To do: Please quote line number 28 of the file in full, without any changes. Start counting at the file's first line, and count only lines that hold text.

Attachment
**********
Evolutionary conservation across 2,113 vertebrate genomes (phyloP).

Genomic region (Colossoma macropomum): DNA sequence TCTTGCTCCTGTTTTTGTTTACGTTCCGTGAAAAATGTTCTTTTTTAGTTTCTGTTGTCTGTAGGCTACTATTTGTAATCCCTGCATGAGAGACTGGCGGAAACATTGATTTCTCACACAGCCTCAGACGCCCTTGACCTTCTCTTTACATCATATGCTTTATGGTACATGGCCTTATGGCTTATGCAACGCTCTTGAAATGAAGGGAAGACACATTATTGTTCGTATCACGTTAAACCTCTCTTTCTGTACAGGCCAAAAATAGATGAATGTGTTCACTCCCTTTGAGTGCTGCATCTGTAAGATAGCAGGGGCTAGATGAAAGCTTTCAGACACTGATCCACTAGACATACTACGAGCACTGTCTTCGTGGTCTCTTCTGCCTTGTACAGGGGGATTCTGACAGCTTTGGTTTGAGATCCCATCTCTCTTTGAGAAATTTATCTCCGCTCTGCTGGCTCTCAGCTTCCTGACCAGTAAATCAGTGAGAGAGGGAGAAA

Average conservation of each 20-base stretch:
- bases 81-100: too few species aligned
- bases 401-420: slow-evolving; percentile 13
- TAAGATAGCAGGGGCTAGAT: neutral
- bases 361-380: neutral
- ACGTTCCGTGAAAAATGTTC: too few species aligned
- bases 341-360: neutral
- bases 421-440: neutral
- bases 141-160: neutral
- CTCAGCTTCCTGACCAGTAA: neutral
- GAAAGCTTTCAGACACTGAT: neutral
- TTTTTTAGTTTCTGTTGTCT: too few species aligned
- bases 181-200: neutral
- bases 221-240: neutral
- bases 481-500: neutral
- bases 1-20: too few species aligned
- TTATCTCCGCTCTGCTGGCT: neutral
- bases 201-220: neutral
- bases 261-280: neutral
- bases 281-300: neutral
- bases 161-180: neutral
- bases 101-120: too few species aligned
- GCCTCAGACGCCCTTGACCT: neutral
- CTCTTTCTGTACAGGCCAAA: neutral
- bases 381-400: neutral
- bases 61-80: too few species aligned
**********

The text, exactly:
- bases 61-80: too few species aligned